Studies on the economics of education in Greece

Πέτρος Π. Παπαγεωργίου


Throughout the world today economists have spent considerable time at¬tempting to measure the economic contribution of education and trying to discover the meaning of today's education and its influence on the economic, sociological and political development of Nations. This discussion started before the 1950's, but there have been very few eco¬nomists who have looked upon human beings as capital. The meaning of education and its effects on economics was realized by the first economist-philosopher Plato. For Plato, education has high economic significance and a considerable part of the community's wealth must be invested in it. In his work, The Republic, he writes about the education and training of guardians, «...Their food, in the quantities required by men of temperance and courage, who are in training for war, they will receive from other citizens as the wages of their guardianship, fixed so that there shall be just enough for the year with nothing over....» Plato's «general» education was necessary for all citizens to be reasonable men. Although the economics of education has Plato's heritage, the idea of using the education to train the labor force for economic development is relatively new in modern Greece. The scope of this paper is to present a brief analysis of the existing work in the field of economics of education in Greece, and present the new developments in the field with a latest study about the «free» tuition higher education.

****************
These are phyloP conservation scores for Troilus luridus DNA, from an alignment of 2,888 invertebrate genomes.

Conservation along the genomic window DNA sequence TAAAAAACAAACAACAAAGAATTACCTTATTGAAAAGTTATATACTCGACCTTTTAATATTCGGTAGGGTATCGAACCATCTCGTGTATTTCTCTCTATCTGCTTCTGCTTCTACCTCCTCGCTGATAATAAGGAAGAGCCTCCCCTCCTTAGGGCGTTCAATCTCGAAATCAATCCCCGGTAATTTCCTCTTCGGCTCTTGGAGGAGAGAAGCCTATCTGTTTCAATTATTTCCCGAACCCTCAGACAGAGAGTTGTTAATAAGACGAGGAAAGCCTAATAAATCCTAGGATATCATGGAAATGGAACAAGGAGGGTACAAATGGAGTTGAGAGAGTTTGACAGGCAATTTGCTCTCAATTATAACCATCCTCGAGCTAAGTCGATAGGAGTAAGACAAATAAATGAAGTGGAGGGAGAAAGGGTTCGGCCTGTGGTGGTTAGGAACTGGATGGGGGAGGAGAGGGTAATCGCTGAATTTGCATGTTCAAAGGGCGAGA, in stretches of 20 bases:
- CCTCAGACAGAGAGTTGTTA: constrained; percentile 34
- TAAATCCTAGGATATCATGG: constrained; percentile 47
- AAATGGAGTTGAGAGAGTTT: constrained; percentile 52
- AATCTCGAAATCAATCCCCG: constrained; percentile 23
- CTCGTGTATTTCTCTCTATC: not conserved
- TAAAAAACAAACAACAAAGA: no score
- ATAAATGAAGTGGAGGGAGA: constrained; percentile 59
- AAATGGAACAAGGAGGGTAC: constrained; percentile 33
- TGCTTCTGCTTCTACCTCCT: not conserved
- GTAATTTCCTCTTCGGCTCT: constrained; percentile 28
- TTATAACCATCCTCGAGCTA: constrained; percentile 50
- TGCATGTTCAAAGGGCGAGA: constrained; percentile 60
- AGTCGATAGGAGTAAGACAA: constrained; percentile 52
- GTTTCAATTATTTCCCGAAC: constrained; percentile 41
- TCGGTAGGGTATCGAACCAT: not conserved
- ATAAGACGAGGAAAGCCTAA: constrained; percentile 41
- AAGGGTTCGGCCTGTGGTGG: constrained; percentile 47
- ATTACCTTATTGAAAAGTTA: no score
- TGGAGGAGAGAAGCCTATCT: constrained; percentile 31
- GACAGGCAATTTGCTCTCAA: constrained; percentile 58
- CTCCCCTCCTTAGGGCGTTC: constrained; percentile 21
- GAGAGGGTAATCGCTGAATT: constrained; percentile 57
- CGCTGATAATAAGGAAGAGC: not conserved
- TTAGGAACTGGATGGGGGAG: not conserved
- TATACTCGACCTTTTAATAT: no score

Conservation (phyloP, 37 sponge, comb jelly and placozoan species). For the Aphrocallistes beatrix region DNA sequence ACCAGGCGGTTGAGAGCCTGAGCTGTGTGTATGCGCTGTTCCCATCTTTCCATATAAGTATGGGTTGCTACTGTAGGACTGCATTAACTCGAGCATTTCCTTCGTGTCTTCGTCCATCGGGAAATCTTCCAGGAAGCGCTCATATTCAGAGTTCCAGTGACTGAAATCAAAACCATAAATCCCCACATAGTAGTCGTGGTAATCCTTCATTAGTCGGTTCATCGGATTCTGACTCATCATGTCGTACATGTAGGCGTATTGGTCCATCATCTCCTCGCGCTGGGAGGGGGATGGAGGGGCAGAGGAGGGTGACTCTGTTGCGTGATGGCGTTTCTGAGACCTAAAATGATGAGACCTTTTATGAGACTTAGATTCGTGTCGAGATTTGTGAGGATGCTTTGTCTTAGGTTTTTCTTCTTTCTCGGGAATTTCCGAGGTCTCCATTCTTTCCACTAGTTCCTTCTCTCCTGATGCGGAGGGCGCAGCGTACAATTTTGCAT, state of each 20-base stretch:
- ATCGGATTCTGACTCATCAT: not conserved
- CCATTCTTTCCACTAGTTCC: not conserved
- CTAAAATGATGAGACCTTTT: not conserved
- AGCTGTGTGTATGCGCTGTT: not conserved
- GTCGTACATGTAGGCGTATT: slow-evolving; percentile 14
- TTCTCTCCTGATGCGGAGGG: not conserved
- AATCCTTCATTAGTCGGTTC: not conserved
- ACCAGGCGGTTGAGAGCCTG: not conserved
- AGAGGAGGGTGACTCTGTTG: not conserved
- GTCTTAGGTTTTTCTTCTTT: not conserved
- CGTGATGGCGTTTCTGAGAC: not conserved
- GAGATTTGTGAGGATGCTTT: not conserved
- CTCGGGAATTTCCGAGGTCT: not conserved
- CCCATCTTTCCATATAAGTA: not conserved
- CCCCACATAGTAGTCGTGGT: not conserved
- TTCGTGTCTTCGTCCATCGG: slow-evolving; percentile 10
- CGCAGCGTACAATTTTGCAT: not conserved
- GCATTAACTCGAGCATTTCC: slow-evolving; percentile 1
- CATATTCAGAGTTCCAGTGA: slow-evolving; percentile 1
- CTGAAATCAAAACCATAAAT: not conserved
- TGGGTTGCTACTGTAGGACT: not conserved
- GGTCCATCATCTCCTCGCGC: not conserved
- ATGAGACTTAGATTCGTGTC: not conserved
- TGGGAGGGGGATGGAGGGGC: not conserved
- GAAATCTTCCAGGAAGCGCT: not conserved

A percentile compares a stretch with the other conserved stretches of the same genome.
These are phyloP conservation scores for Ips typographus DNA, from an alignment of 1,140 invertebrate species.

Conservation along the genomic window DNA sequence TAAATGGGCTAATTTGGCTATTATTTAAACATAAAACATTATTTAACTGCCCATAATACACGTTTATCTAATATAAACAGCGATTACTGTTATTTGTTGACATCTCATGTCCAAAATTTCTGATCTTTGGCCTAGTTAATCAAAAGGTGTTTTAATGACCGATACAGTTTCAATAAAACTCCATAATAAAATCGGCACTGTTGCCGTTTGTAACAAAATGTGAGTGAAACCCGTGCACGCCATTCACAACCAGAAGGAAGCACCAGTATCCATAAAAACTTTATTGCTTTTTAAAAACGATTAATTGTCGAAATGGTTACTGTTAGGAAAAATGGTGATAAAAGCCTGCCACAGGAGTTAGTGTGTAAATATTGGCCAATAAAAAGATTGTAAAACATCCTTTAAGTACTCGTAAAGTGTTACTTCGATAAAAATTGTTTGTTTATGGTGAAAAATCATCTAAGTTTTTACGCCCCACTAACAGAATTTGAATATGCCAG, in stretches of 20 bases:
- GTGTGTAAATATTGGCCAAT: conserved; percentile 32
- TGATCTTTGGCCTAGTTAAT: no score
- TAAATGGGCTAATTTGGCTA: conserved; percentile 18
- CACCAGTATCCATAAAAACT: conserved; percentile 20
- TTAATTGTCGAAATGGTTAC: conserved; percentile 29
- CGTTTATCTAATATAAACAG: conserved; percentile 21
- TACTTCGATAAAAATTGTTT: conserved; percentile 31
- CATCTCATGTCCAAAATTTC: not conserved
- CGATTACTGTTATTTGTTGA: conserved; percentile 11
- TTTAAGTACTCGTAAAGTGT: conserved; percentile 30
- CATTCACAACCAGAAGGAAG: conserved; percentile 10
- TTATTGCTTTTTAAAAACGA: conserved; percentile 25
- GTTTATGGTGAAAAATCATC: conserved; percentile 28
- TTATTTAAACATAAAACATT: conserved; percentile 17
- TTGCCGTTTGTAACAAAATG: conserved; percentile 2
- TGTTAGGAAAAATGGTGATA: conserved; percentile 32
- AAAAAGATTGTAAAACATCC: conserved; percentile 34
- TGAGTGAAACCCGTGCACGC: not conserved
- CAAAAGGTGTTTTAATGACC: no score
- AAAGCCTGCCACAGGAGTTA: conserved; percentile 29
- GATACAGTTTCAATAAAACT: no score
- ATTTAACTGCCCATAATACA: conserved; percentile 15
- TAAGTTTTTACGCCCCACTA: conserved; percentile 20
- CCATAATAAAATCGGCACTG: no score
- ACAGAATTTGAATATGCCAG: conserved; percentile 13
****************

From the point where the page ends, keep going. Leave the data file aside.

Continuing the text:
Higher education; Economics; Economic studies; Greece

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η δικτυακή πύλη της ευρωπαϊκής ένωσης ψηφιακή ελλάδα ΕΣΠΑ 2007-2013